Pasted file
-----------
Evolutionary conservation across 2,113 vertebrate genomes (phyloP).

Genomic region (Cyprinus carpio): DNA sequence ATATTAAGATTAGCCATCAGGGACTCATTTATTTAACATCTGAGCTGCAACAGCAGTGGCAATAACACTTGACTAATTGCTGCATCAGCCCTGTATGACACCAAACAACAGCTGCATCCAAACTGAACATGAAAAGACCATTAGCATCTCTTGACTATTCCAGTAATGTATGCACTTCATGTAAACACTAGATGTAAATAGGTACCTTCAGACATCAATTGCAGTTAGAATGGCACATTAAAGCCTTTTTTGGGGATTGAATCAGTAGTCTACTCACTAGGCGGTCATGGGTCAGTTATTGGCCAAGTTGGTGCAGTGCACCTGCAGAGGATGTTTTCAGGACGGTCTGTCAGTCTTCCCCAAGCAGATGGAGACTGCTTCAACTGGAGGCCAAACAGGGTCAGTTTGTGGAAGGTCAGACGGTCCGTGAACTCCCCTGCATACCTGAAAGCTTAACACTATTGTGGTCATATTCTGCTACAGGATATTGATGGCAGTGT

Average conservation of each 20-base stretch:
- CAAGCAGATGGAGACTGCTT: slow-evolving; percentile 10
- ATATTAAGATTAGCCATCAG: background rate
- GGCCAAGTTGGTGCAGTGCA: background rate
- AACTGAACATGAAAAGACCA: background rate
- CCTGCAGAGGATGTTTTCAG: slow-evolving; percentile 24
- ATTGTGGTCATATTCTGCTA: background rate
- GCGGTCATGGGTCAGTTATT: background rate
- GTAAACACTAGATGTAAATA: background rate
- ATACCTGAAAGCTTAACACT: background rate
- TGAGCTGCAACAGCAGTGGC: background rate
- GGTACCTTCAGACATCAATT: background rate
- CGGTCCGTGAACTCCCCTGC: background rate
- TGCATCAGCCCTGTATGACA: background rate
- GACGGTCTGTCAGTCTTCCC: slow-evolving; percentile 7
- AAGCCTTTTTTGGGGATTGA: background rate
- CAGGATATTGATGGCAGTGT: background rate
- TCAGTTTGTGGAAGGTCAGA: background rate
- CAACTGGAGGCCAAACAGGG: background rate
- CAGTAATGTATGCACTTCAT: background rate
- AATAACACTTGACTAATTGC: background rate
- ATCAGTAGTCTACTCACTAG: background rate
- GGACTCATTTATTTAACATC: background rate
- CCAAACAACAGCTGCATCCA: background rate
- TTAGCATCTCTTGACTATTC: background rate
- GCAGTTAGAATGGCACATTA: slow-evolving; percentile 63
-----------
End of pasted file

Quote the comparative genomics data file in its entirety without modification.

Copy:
Evolutionary conservation across 2,113 vertebrate genomes (phyloP).

Genomic region (Cyprinus carpio): DNA sequence ATATTAAGATTAGCCATCAGGGACTCATTTATTTAACATCTGAGCTGCAACAGCAGTGGCAATAACACTTGACTAATTGCTGCATCAGCCCTGTATGACACCAAACAACAGCTGCATCCAAACTGAACATGAAAAGACCATTAGCATCTCTTGACTATTCCAGTAATGTATGCACTTCATGTAAACACTAGATGTAAATAGGTACCTTCAGACATCAATTGCAGTTAGAATGGCACATTAAAGCCTTTTTTGGGGATTGAATCAGTAGTCTACTCACTAGGCGGTCATGGGTCAGTTATTGGCCAAGTTGGTGCAGTGCACCTGCAGAGGATGTTTTCAGGACGGTCTGTCAGTCTTCCCCAAGCAGATGGAGACTGCTTCAACTGGAGGCCAAACAGGGTCAGTTTGTGGAAGGTCAGACGGTCCGTGAACTCCCCTGCATACCTGAAAGCTTAACACTATTGTGGTCATATTCTGCTACAGGATATTGATGGCAGTGT

Average conservation of each 20-base stretch:
- CAAGCAGATGGAGACTGCTT: slow-evolving; percentile 10
- ATATTAAGATTAGCCATCAG: background rate
- GGCCAAGTTGGTGCAGTGCA: background rate
- AACTGAACATGAAAAGACCA: background rate
- CCTGCAGAGGATGTTTTCAG: slow-evolving; percentile 24
- ATTGTGGTCATATTCTGCTA: background rate
- GCGGTCATGGGTCAGTTATT: background rate
- GTAAACACTAGATGTAAATA: background rate
- ATACCTGAAAGCTTAACACT: background rate
- TGAGCTGCAACAGCAGTGGC: background rate
- GGTACCTTCAGACATCAATT: background rate
- CGGTCCGTGAACTCCCCTGC: background rate
- TGCATCAGCCCTGTATGACA: background rate
- GACGGTCTGTCAGTCTTCCC: slow-evolving; percentile 7
- AAGCCTTTTTTGGGGATTGA: background rate
- CAGGATATTGATGGCAGTGT: background rate
- TCAGTTTGTGGAAGGTCAGA: background rate
- CAACTGGAGGCCAAACAGGG: background rate
- CAGTAATGTATGCACTTCAT: background rate
- AATAACACTTGACTAATTGC: background rate
- ATCAGTAGTCTACTCACTAG: background rate
- GGACTCATTTATTTAACATC: background rate
- CCAAACAACAGCTGCATCCA: background rate
- TTAGCATCTCTTGACTATTC: background rate
- GCAGTTAGAATGGCACATTA: slow-evolving; percentile 63